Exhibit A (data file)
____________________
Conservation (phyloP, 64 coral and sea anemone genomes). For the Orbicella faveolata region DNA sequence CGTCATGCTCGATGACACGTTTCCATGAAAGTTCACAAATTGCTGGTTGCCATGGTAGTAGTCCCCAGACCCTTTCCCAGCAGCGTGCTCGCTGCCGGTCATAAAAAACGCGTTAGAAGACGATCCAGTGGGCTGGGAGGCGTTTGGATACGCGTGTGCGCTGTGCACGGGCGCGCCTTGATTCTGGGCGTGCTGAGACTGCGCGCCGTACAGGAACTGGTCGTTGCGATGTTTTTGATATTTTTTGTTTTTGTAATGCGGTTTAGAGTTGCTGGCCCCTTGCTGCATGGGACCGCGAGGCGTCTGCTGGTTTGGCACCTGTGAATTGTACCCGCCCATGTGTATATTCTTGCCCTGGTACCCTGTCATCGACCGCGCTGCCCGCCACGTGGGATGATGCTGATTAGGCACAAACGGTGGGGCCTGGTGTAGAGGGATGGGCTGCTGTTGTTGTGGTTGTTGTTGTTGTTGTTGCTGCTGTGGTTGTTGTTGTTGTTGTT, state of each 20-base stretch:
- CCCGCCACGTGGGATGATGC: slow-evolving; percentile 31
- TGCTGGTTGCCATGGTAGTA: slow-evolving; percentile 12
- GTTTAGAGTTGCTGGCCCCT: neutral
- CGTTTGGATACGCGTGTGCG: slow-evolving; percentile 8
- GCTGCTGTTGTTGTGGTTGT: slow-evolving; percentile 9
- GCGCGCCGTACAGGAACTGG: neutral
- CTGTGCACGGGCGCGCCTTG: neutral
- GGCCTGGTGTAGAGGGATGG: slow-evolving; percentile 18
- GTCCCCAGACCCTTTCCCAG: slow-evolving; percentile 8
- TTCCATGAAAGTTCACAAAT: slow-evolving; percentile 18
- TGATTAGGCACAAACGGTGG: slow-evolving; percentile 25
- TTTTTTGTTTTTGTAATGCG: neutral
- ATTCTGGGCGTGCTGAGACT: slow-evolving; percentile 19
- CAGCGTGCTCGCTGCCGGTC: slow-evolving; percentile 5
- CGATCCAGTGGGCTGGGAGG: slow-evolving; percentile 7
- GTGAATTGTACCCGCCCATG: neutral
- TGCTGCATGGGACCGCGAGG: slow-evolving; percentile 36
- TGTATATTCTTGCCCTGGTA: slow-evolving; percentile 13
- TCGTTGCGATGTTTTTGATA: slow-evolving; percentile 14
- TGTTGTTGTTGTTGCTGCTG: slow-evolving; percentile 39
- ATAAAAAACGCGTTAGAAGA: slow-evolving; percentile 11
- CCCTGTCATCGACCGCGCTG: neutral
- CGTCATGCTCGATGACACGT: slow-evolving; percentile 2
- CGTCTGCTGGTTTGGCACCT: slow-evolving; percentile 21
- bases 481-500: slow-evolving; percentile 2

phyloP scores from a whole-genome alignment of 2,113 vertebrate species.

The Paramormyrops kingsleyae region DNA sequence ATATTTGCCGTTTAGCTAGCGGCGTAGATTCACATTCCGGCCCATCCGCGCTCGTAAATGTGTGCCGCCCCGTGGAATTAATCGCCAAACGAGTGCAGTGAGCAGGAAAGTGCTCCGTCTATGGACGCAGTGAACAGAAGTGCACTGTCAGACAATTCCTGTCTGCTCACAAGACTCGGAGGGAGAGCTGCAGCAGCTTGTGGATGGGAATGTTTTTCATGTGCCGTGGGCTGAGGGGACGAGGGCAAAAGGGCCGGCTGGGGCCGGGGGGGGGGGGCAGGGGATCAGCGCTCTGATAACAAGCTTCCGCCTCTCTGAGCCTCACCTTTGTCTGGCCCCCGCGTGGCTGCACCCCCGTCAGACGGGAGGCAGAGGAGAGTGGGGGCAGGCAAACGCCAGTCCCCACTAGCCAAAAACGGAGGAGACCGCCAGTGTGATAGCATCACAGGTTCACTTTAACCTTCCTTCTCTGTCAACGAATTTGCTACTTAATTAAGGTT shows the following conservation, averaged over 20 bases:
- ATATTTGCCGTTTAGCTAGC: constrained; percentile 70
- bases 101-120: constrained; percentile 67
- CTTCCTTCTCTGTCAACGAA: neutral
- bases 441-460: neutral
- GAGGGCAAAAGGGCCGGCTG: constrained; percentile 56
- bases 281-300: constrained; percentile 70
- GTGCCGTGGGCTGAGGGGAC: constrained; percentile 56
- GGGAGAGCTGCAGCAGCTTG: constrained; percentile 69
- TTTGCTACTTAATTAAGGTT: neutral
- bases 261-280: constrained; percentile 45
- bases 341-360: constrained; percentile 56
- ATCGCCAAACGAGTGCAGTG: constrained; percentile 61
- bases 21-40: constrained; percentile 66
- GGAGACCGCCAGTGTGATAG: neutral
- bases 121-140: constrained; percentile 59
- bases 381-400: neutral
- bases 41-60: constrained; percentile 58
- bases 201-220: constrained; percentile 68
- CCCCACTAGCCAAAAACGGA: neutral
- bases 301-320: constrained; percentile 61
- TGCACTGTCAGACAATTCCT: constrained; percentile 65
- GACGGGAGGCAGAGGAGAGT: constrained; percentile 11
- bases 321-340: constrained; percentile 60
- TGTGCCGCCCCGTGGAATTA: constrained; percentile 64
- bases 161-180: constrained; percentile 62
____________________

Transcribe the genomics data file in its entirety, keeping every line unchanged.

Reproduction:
Conservation (phyloP, 64 coral and sea anemone genomes). For the Orbicella faveolata region DNA sequence CGTCATGCTCGATGACACGTTTCCATGAAAGTTCACAAATTGCTGGTTGCCATGGTAGTAGTCCCCAGACCCTTTCCCAGCAGCGTGCTCGCTGCCGGTCATAAAAAACGCGTTAGAAGACGATCCAGTGGGCTGGGAGGCGTTTGGATACGCGTGTGCGCTGTGCACGGGCGCGCCTTGATTCTGGGCGTGCTGAGACTGCGCGCCGTACAGGAACTGGTCGTTGCGATGTTTTTGATATTTTTTGTTTTTGTAATGCGGTTTAGAGTTGCTGGCCCCTTGCTGCATGGGACCGCGAGGCGTCTGCTGGTTTGGCACCTGTGAATTGTACCCGCCCATGTGTATATTCTTGCCCTGGTACCCTGTCATCGACCGCGCTGCCCGCCACGTGGGATGATGCTGATTAGGCACAAACGGTGGGGCCTGGTGTAGAGGGATGGGCTGCTGTTGTTGTGGTTGTTGTTGTTGTTGTTGCTGCTGTGGTTGTTGTTGTTGTTGTT, state of each 20-base stretch:
- CCCGCCACGTGGGATGATGC: slow-evolving; percentile 31
- TGCTGGTTGCCATGGTAGTA: slow-evolving; percentile 12
- GTTTAGAGTTGCTGGCCCCT: neutral
- CGTTTGGATACGCGTGTGCG: slow-evolving; percentile 8
- GCTGCTGTTGTTGTGGTTGT: slow-evolving; percentile 9
- GCGCGCCGTACAGGAACTGG: neutral
- CTGTGCACGGGCGCGCCTTG: neutral
- GGCCTGGTGTAGAGGGATGG: slow-evolving; percentile 18
- GTCCCCAGACCCTTTCCCAG: slow-evolving; percentile 8
- TTCCATGAAAGTTCACAAAT: slow-evolving; percentile 18
- TGATTAGGCACAAACGGTGG: slow-evolving; percentile 25
- TTTTTTGTTTTTGTAATGCG: neutral
- ATTCTGGGCGTGCTGAGACT: slow-evolving; percentile 19
- CAGCGTGCTCGCTGCCGGTC: slow-evolving; percentile 5
- CGATCCAGTGGGCTGGGAGG: slow-evolving; percentile 7
- GTGAATTGTACCCGCCCATG: neutral
- TGCTGCATGGGACCGCGAGG: slow-evolving; percentile 36
- TGTATATTCTTGCCCTGGTA: slow-evolving; percentile 13
- TCGTTGCGATGTTTTTGATA: slow-evolving; percentile 14
- TGTTGTTGTTGTTGCTGCTG: slow-evolving; percentile 39
- ATAAAAAACGCGTTAGAAGA: slow-evolving; percentile 11
- CCCTGTCATCGACCGCGCTG: neutral
- CGTCATGCTCGATGACACGT: slow-evolving; percentile 2
- CGTCTGCTGGTTTGGCACCT: slow-evolving; percentile 21
- bases 481-500: slow-evolving; percentile 2

phyloP scores from a whole-genome alignment of 2,113 vertebrate species.

The Paramormyrops kingsleyae region DNA sequence ATATTTGCCGTTTAGCTAGCGGCGTAGATTCACATTCCGGCCCATCCGCGCTCGTAAATGTGTGCCGCCCCGTGGAATTAATCGCCAAACGAGTGCAGTGAGCAGGAAAGTGCTCCGTCTATGGACGCAGTGAACAGAAGTGCACTGTCAGACAATTCCTGTCTGCTCACAAGACTCGGAGGGAGAGCTGCAGCAGCTTGTGGATGGGAATGTTTTTCATGTGCCGTGGGCTGAGGGGACGAGGGCAAAAGGGCCGGCTGGGGCCGGGGGGGGGGGGCAGGGGATCAGCGCTCTGATAACAAGCTTCCGCCTCTCTGAGCCTCACCTTTGTCTGGCCCCCGCGTGGCTGCACCCCCGTCAGACGGGAGGCAGAGGAGAGTGGGGGCAGGCAAACGCCAGTCCCCACTAGCCAAAAACGGAGGAGACCGCCAGTGTGATAGCATCACAGGTTCACTTTAACCTTCCTTCTCTGTCAACGAATTTGCTACTTAATTAAGGTT shows the following conservation, averaged over 20 bases:
- ATATTTGCCGTTTAGCTAGC: constrained; percentile 70
- bases 101-120: constrained; percentile 67
- CTTCCTTCTCTGTCAACGAA: neutral
- bases 441-460: neutral
- GAGGGCAAAAGGGCCGGCTG: constrained; percentile 56
- bases 281-300: constrained; percentile 70
- GTGCCGTGGGCTGAGGGGAC: constrained; percentile 56
- GGGAGAGCTGCAGCAGCTTG: constrained; percentile 69
- TTTGCTACTTAATTAAGGTT: neutral
- bases 261-280: constrained; percentile 45
- bases 341-360: constrained; percentile 56
- ATCGCCAAACGAGTGCAGTG: constrained; percentile 61
- bases 21-40: constrained; percentile 66
- GGAGACCGCCAGTGTGATAG: neutral
- bases 121-140: constrained; percentile 59
- bases 381-400: neutral
- bases 41-60: constrained; percentile 58
- bases 201-220: constrained; percentile 68
- CCCCACTAGCCAAAAACGGA: neutral
- bases 301-320: constrained; percentile 61
- TGCACTGTCAGACAATTCCT: constrained; percentile 65
- GACGGGAGGCAGAGGAGAGT: constrained; percentile 11
- bases 321-340: constrained; percentile 60
- TGTGCCGCCCCGTGGAATTA: constrained; percentile 64
- bases 161-180: constrained; percentile 62